Banca Sistema interviews Debora Fella

21st October 2013

Although you are very young, your artistic career has been intense and complex. Can you tell us about your background as an artist?

My artistic career began at the Umberto Boccioni Arts high school of Milan. I can consider myself lucky, because even as I child I had a notable talent for art and all things creative, and this made it easier to see which path I would follow in life. Of course, an artist needs more than manual ability, he or she also needs discipline, hard work, study, sacrifice and a healthy dose of confidence, because an artistic career is a rocky road, and is almost never downhill. What I think is the most difficult but also the best thing about this job is the fact that I am always questioning myself personally, my own feelings, my image, my inner world, because inevitably every painting talks about me. The importance, value and meaning of my research matured over the years, and so after high school I enrolled at the Brera Academy of Fine Arts, which turned from a mirage into a wonderful reality: a place teeming with ideas, projects and people to meet. Once again I was lucky, in meeting teachers who became important points of reference for me, as I developed my work. I am now in the second year of a two-year Painting specialism, and although I've been there for four years, the enthusiasm I first had on arriving at Brera hasn't waned, and is perhaps even stronger than it was before.

You have a number of exhibitions to your name. Have you won any awards?

I am quite proud to say that I have taken part in a number of exhibitions. Since I entered the Academy I have had a lot of opportunities. In chronological order, the first was the jury recommendation at the Brera Painting Competition. The theme of the contest was "Milan, City of Water", and it was organised by the Milan-Brera Lions Club and sponsored by the provincial and municipal councils of Milan. Then came the National Maimeri Award (organised by the Maimeri Foundation of Milan) for a piece with the theme "Colour in the era of digital vision", of which I was among the twelve ex-aequo winners. That was followed by First Prize in the Raffaele de Grada award held in the Great Hall of the Cattaneo Institute in Milan, and recently the First Prize in the Painting category of the Paolina Brugnatelli Foundation award.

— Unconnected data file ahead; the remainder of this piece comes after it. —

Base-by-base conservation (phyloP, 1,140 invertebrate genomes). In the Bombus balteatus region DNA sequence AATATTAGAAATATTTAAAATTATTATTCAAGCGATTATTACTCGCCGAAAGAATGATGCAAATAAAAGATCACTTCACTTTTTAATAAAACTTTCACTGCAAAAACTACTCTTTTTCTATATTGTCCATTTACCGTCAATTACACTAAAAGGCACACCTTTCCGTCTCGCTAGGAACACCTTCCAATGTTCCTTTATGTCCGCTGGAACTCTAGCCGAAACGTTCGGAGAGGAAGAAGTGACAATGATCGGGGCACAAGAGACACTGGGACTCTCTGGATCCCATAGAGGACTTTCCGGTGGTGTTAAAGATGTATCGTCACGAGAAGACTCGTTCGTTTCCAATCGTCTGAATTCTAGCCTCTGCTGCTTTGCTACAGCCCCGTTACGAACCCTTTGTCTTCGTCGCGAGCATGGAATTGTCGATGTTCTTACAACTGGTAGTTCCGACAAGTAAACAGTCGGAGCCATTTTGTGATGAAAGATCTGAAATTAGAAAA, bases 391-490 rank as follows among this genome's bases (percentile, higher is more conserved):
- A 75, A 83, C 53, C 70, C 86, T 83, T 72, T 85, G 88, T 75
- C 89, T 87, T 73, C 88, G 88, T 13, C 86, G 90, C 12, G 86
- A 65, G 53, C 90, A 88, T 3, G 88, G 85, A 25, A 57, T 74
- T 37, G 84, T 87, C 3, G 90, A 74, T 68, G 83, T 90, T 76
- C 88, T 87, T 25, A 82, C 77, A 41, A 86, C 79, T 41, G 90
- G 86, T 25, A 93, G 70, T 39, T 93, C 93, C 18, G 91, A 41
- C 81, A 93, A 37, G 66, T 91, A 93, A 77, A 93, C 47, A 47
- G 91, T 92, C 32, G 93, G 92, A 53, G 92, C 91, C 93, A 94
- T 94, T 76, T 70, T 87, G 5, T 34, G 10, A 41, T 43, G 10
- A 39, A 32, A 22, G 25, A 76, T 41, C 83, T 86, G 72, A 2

What, in your view, is the most interesting and attractive feature of your work?

My work is a constant dialogue between the external and the internal. The painted image is visible but at the same time cannot be completely defined, and I think that the heart of this approach lies in the balance between the figure and its dissolution. It is a study of colour (or non-colour) based on a colour scheme of whites, blacks and greys, in the relationship between substance and space, a work based on veiled effects that create lights and shadows that can form an image from the inside of the painting and my inner world. The relationship between substance and space, shadow and light, is constantly renewed in an infinite search – all you need is one stroke to give a new meaning to the piece.

Is it hard to be an artist nowadays?

It certainly isn't easy. Many galleries are closing, and given the current political and economic climate, the artistic world isn't getting the best support. People are obviously less stimulated and interested in art, but that doesn't discourage me. I think that history goes in cycles, and I am sure that people will be re-inspired by art, without there necessarily having to be a focus on effect and artifice, as with much of the contemporary art world. Things that are authentic and have value will last, I am sure of that.

Plans for the future?

One of my greatest ambitions would be to teach painting or anatomy at the Brera Academy, while continuing with my own work. I know it won't be easy but I hope, after a suitable apprenticeship, to be able to do it. I always tell myself "There are no alternatives!".